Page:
PBS Ombudsman Michael Getler's new column tackles the recent Fox News report on the use of Al Jazeera English television reporting on Worldfocus. Fox quoted a member of Congress that pubcaster PBS should not be airing the Middle East-based network reports. One point Getler makes: "Al Jazeera does view things through an Arab world prism because that is its main audience. And it also focuses heavily on the civilian costs of war — whether in Afghanistan, Iraq or Gaza. So its filming and reporting became valuable from these regions, even if, at times, they are hard to look at. Yet it is better to know this as part of the mix of reporting, in my view, and to absorb it in context with all the ways we get information, than to have only the often sanitized version of warfare that one gets on American network television."

Jesse Thorn on the future of pubradio, and his place in it

"My situation is that if I had to choose between losing my stations and losing my direct podcast fundraising, I’d pick the one that would allow me to continue to pay my rent and . . . lose the stations," says Jesse Thorn, host of the The Sound of Young America, a comedy podcast and weekly public radio show from PRI, in a two-part interview with the Neiman Journalism Lab. Thorn describes how efforts to attract younger and more diverse audiences with shows such as Day to Day, News and Notes, Bryant Park Project and Fair Game failed because they were expensive to produce and didn't gain the station carriage needed to cover their costs. TSOYA, by contrast, operates on a gross budget of $85,000 a year, with roughly $10,000 coming from the dozen or so pubradio stations that broadcast it. "You know, I don’t even have a studio--I do my show in my apartment. And like that is so much more sustainable." In part one of the interview, Thorn says he's "almost checked out of trying to get radio stations to pick up my show. . . . Maybe my time is better spent making my show better than it is convincing a 58-year-old guy in triple-pleated khakis that my show about interviewing comedians and what not is worth their airtime." Thorn has lots of more provocative things to say about problems with public radio's funding model and its struggle to reach beyond its core audience of "everyone who is old, white, and highly educated." You can listen or read the transcripts of part one, in which Thorn describes the philosophy behind TSOYA, and part two, which gets into the politics and problems of pubradio.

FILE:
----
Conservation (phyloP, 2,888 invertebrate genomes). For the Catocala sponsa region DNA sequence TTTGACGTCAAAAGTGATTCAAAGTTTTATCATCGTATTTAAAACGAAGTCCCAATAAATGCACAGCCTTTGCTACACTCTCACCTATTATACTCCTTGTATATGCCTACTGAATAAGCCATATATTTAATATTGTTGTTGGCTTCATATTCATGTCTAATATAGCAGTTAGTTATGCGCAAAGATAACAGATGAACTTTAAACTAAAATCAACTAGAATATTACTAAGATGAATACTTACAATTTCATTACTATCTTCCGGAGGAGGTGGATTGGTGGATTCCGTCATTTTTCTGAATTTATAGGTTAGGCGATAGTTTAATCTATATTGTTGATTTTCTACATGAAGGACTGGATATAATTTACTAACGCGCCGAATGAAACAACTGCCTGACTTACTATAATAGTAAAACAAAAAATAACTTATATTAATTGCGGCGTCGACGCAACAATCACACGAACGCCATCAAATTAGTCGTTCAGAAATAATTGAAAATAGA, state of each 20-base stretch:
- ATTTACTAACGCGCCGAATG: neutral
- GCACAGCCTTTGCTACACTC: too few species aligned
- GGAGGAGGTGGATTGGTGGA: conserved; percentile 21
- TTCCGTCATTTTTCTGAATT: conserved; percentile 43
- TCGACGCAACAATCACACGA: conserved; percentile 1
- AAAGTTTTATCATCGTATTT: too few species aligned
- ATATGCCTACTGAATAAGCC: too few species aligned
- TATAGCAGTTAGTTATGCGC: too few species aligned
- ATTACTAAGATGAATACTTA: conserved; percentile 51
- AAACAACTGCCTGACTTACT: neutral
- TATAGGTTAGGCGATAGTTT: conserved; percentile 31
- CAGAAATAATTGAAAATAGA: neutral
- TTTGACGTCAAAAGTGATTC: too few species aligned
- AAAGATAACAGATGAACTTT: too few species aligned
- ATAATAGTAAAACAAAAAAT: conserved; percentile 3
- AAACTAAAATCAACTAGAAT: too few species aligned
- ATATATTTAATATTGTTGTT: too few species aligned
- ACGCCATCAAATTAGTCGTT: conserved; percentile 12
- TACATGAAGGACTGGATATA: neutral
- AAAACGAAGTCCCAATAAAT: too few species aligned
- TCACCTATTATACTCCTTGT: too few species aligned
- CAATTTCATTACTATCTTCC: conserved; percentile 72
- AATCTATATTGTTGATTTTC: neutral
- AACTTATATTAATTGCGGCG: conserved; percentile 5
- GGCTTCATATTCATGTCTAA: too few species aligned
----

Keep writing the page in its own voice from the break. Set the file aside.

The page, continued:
Apr 15, 2009

Pubaccess stations run job-hunter videos

Unemployed folks in Massachusetts and southern New Hampshire are producing and appearing in The New England Job Show on 26 public access channels in the two states. The half-hour program was created by "a group of people who didn’t even know each other a few weeks ago," according to its website. The current show is available on its blog, and the Elevator Pitch page features short videos from job seekers.

Bert and Ernie go human

An upcoming theatrical production will be the first time longtime Sesame Street characters Bert and Ernie will be portrayed by humans instead of Muppets. Bert & Ernie, Goodnight! will have its world premiere in September at the Children's Theatre Co. in Minneapolis, according to a Sesame Workshop statement on the Animation World News website. Sesame Workshop spokeswoman Lauren J. Ostrow confirmed to Current that yes, this is indeed the duo's first performance as humans, "with the exception of one short, comical segment performed by actors from The Sopranos as part of a larger project." And yes, she's serious!

Pacifica hits six decades

Pacifica Radio went on the air 60 years ago today at KPFA in Berkeley. Founder Lewis Hill had been working toward that first day on the air since 1946, according to the station's website. The station says it is the first listener supported noncommercial radio broadcaster in America. But now KPFA is "bogged down by behind-the-scenes bickering," according to The San Francisco Chronicle. Pacifica recently announced severe financial problems.

Harvard fellow sees pubcasting as roots of new public media

"Public broadcasters need to get over themselves, [they're] as bad or even worse than many of the print journalists about the high-priesthood thing." So says Persephone Miel, head of the Media Re:Public and fellow at the Berkman Center for Internet & Society at Harvard Law School. She was interviewed on the website of Reclaim the Media, a grassroots media reform group. Miel thinks that the public media movement should be led by the existing structures of CPB, PBS and NPR. One suggestion: "Maybe what we really need to do is expand the Corporation for Public Broadcasting's charter, so that they can fund online-only resources."

Apr 14, 2009

Ten Webby Award nominations for pubcasters